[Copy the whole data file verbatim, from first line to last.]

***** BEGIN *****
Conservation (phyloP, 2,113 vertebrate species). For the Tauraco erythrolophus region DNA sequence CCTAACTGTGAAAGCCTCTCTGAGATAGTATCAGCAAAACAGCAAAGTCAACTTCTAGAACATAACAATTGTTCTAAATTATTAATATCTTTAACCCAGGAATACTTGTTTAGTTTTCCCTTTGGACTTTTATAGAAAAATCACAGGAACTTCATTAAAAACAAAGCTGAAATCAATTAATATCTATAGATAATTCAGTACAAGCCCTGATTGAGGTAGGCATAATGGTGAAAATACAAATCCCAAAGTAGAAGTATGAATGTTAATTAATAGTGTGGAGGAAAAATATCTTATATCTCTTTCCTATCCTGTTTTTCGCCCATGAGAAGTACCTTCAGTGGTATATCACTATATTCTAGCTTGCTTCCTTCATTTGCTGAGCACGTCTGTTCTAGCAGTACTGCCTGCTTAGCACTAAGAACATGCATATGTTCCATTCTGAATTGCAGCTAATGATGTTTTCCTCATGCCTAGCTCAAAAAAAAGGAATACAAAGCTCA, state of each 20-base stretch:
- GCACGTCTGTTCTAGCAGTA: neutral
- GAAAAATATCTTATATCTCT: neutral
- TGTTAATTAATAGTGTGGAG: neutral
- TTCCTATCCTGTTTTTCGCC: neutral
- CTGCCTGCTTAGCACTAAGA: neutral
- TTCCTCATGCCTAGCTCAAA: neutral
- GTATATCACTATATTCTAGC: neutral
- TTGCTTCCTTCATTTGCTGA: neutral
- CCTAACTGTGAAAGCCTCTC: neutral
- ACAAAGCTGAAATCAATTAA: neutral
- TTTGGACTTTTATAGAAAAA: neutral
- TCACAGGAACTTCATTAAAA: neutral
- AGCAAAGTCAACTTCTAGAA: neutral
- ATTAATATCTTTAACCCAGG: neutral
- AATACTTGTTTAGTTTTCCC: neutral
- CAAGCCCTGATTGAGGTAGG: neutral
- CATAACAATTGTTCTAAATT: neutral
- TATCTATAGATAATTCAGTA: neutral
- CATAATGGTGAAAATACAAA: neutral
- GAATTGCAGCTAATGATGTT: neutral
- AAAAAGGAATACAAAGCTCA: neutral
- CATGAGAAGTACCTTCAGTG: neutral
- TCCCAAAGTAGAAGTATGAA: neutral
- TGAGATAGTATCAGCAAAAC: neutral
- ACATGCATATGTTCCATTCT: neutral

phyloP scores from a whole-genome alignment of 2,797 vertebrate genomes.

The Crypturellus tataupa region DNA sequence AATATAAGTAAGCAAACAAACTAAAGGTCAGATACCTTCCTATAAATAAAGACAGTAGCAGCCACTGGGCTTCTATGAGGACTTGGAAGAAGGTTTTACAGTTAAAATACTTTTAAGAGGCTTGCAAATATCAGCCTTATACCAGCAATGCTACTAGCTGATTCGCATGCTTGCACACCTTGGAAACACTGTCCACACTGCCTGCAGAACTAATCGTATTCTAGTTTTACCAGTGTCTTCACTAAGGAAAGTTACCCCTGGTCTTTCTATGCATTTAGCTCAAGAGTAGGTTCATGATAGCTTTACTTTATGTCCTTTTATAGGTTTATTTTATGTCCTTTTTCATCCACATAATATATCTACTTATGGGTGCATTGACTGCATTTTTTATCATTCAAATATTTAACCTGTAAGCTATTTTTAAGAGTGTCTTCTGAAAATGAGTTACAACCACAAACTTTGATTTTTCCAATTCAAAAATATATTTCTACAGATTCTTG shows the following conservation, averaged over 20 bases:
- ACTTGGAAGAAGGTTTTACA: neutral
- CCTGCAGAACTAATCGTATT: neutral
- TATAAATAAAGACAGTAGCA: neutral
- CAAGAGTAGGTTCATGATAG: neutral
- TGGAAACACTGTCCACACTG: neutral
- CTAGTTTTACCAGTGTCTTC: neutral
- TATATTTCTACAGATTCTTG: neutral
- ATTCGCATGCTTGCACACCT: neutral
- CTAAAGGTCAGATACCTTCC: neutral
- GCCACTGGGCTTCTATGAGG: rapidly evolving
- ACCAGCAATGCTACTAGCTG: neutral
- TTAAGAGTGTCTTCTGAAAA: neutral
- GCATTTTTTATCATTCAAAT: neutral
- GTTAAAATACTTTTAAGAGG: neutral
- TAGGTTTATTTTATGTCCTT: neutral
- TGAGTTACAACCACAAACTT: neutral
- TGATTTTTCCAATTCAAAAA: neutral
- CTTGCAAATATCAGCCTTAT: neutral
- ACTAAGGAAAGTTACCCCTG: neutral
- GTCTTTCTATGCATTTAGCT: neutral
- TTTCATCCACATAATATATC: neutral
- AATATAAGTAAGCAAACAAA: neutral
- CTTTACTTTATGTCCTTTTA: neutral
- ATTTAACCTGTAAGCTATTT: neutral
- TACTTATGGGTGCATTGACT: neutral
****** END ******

Conservation (phyloP, 2,113 vertebrate species). For the Tauraco erythrolophus region DNA sequence CCTAACTGTGAAAGCCTCTCTGAGATAGTATCAGCAAAACAGCAAAGTCAACTTCTAGAACATAACAATTGTTCTAAATTATTAATATCTTTAACCCAGGAATACTTGTTTAGTTTTCCCTTTGGACTTTTATAGAAAAATCACAGGAACTTCATTAAAAACAAAGCTGAAATCAATTAATATCTATAGATAATTCAGTACAAGCCCTGATTGAGGTAGGCATAATGGTGAAAATACAAATCCCAAAGTAGAAGTATGAATGTTAATTAATAGTGTGGAGGAAAAATATCTTATATCTCTTTCCTATCCTGTTTTTCGCCCATGAGAAGTACCTTCAGTGGTATATCACTATATTCTAGCTTGCTTCCTTCATTTGCTGAGCACGTCTGTTCTAGCAGTACTGCCTGCTTAGCACTAAGAACATGCATATGTTCCATTCTGAATTGCAGCTAATGATGTTTTCCTCATGCCTAGCTCAAAAAAAAGGAATACAAAGCTCA, state of each 20-base stretch:
- GCACGTCTGTTCTAGCAGTA: neutral
- GAAAAATATCTTATATCTCT: neutral
- TGTTAATTAATAGTGTGGAG: neutral
- TTCCTATCCTGTTTTTCGCC: neutral
- CTGCCTGCTTAGCACTAAGA: neutral
- TTCCTCATGCCTAGCTCAAA: neutral
- GTATATCACTATATTCTAGC: neutral
- TTGCTTCCTTCATTTGCTGA: neutral
- CCTAACTGTGAAAGCCTCTC: neutral
- ACAAAGCTGAAATCAATTAA: neutral
- TTTGGACTTTTATAGAAAAA: neutral
- TCACAGGAACTTCATTAAAA: neutral
- AGCAAAGTCAACTTCTAGAA: neutral
- ATTAATATCTTTAACCCAGG: neutral
- AATACTTGTTTAGTTTTCCC: neutral
- CAAGCCCTGATTGAGGTAGG: neutral
- CATAACAATTGTTCTAAATT: neutral
- TATCTATAGATAATTCAGTA: neutral
- CATAATGGTGAAAATACAAA: neutral
- GAATTGCAGCTAATGATGTT: neutral
- AAAAAGGAATACAAAGCTCA: neutral
- CATGAGAAGTACCTTCAGTG: neutral
- TCCCAAAGTAGAAGTATGAA: neutral
- TGAGATAGTATCAGCAAAAC: neutral
- ACATGCATATGTTCCATTCT: neutral

phyloP scores from a whole-genome alignment of 2,797 vertebrate genomes.

The Crypturellus tataupa region DNA sequence AATATAAGTAAGCAAACAAACTAAAGGTCAGATACCTTCCTATAAATAAAGACAGTAGCAGCCACTGGGCTTCTATGAGGACTTGGAAGAAGGTTTTACAGTTAAAATACTTTTAAGAGGCTTGCAAATATCAGCCTTATACCAGCAATGCTACTAGCTGATTCGCATGCTTGCACACCTTGGAAACACTGTCCACACTGCCTGCAGAACTAATCGTATTCTAGTTTTACCAGTGTCTTCACTAAGGAAAGTTACCCCTGGTCTTTCTATGCATTTAGCTCAAGAGTAGGTTCATGATAGCTTTACTTTATGTCCTTTTATAGGTTTATTTTATGTCCTTTTTCATCCACATAATATATCTACTTATGGGTGCATTGACTGCATTTTTTATCATTCAAATATTTAACCTGTAAGCTATTTTTAAGAGTGTCTTCTGAAAATGAGTTACAACCACAAACTTTGATTTTTCCAATTCAAAAATATATTTCTACAGATTCTTG shows the following conservation, averaged over 20 bases:
- ACTTGGAAGAAGGTTTTACA: neutral
- CCTGCAGAACTAATCGTATT: neutral
- TATAAATAAAGACAGTAGCA: neutral
- CAAGAGTAGGTTCATGATAG: neutral
- TGGAAACACTGTCCACACTG: neutral
- CTAGTTTTACCAGTGTCTTC: neutral
- TATATTTCTACAGATTCTTG: neutral
- ATTCGCATGCTTGCACACCT: neutral
- CTAAAGGTCAGATACCTTCC: neutral
- GCCACTGGGCTTCTATGAGG: rapidly evolving
- ACCAGCAATGCTACTAGCTG: neutral
- TTAAGAGTGTCTTCTGAAAA: neutral
- GCATTTTTTATCATTCAAAT: neutral
- GTTAAAATACTTTTAAGAGG: neutral
- TAGGTTTATTTTATGTCCTT: neutral
- TGAGTTACAACCACAAACTT: neutral
- TGATTTTTCCAATTCAAAAA: neutral
- CTTGCAAATATCAGCCTTAT: neutral
- ACTAAGGAAAGTTACCCCTG: neutral
- GTCTTTCTATGCATTTAGCT: neutral
- TTTCATCCACATAATATATC: neutral
- AATATAAGTAAGCAAACAAA: neutral
- CTTTACTTTATGTCCTTTTA: neutral
- ATTTAACCTGTAAGCTATTT: neutral
- TACTTATGGGTGCATTGACT: neutral